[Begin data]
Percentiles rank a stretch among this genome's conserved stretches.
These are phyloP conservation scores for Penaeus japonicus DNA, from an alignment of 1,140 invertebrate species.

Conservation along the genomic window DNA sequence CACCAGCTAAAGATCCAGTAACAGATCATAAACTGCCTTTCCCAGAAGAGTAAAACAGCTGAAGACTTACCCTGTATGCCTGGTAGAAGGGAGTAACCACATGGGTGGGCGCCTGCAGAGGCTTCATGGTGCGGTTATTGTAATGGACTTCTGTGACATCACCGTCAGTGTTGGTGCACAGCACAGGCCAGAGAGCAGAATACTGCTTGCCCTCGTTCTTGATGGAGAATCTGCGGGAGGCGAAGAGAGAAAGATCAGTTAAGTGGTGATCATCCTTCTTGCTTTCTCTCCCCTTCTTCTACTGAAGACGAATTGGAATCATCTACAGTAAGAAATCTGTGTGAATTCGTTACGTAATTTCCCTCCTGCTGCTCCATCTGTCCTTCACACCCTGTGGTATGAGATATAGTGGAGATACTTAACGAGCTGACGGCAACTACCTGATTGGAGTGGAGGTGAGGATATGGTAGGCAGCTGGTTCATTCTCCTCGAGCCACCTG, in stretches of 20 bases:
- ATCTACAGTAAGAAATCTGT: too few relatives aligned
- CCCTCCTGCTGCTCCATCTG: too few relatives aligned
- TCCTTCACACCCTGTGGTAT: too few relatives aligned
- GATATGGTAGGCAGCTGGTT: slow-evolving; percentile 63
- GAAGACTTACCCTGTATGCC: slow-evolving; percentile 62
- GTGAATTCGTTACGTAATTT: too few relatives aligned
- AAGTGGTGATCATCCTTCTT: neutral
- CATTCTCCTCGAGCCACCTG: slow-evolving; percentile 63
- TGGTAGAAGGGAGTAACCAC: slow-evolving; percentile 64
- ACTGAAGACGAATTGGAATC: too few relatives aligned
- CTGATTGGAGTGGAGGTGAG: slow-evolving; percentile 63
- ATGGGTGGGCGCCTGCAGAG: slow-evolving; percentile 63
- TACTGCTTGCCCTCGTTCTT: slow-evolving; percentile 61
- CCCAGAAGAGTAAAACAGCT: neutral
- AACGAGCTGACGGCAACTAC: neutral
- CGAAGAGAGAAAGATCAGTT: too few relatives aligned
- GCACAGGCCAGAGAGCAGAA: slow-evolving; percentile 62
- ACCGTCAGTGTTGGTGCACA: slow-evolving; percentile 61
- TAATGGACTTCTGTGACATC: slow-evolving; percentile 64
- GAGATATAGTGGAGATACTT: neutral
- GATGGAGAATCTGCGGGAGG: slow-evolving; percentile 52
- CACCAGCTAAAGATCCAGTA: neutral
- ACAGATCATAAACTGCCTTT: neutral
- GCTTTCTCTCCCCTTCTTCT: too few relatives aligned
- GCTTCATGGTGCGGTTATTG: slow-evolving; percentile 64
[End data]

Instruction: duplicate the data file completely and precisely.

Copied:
Percentiles rank a stretch among this genome's conserved stretches.
These are phyloP conservation scores for Penaeus japonicus DNA, from an alignment of 1,140 invertebrate species.

Conservation along the genomic window DNA sequence CACCAGCTAAAGATCCAGTAACAGATCATAAACTGCCTTTCCCAGAAGAGTAAAACAGCTGAAGACTTACCCTGTATGCCTGGTAGAAGGGAGTAACCACATGGGTGGGCGCCTGCAGAGGCTTCATGGTGCGGTTATTGTAATGGACTTCTGTGACATCACCGTCAGTGTTGGTGCACAGCACAGGCCAGAGAGCAGAATACTGCTTGCCCTCGTTCTTGATGGAGAATCTGCGGGAGGCGAAGAGAGAAAGATCAGTTAAGTGGTGATCATCCTTCTTGCTTTCTCTCCCCTTCTTCTACTGAAGACGAATTGGAATCATCTACAGTAAGAAATCTGTGTGAATTCGTTACGTAATTTCCCTCCTGCTGCTCCATCTGTCCTTCACACCCTGTGGTATGAGATATAGTGGAGATACTTAACGAGCTGACGGCAACTACCTGATTGGAGTGGAGGTGAGGATATGGTAGGCAGCTGGTTCATTCTCCTCGAGCCACCTG, in stretches of 20 bases:
- ATCTACAGTAAGAAATCTGT: too few relatives aligned
- CCCTCCTGCTGCTCCATCTG: too few relatives aligned
- TCCTTCACACCCTGTGGTAT: too few relatives aligned
- GATATGGTAGGCAGCTGGTT: slow-evolving; percentile 63
- GAAGACTTACCCTGTATGCC: slow-evolving; percentile 62
- GTGAATTCGTTACGTAATTT: too few relatives aligned
- AAGTGGTGATCATCCTTCTT: neutral
- CATTCTCCTCGAGCCACCTG: slow-evolving; percentile 63
- TGGTAGAAGGGAGTAACCAC: slow-evolving; percentile 64
- ACTGAAGACGAATTGGAATC: too few relatives aligned
- CTGATTGGAGTGGAGGTGAG: slow-evolving; percentile 63
- ATGGGTGGGCGCCTGCAGAG: slow-evolving; percentile 63
- TACTGCTTGCCCTCGTTCTT: slow-evolving; percentile 61
- CCCAGAAGAGTAAAACAGCT: neutral
- AACGAGCTGACGGCAACTAC: neutral
- CGAAGAGAGAAAGATCAGTT: too few relatives aligned
- GCACAGGCCAGAGAGCAGAA: slow-evolving; percentile 62
- ACCGTCAGTGTTGGTGCACA: slow-evolving; percentile 61
- TAATGGACTTCTGTGACATC: slow-evolving; percentile 64
- GAGATATAGTGGAGATACTT: neutral
- GATGGAGAATCTGCGGGAGG: slow-evolving; percentile 52
- CACCAGCTAAAGATCCAGTA: neutral
- ACAGATCATAAACTGCCTTT: neutral
- GCTTTCTCTCCCCTTCTTCT: too few relatives aligned
- GCTTCATGGTGCGGTTATTG: slow-evolving; percentile 64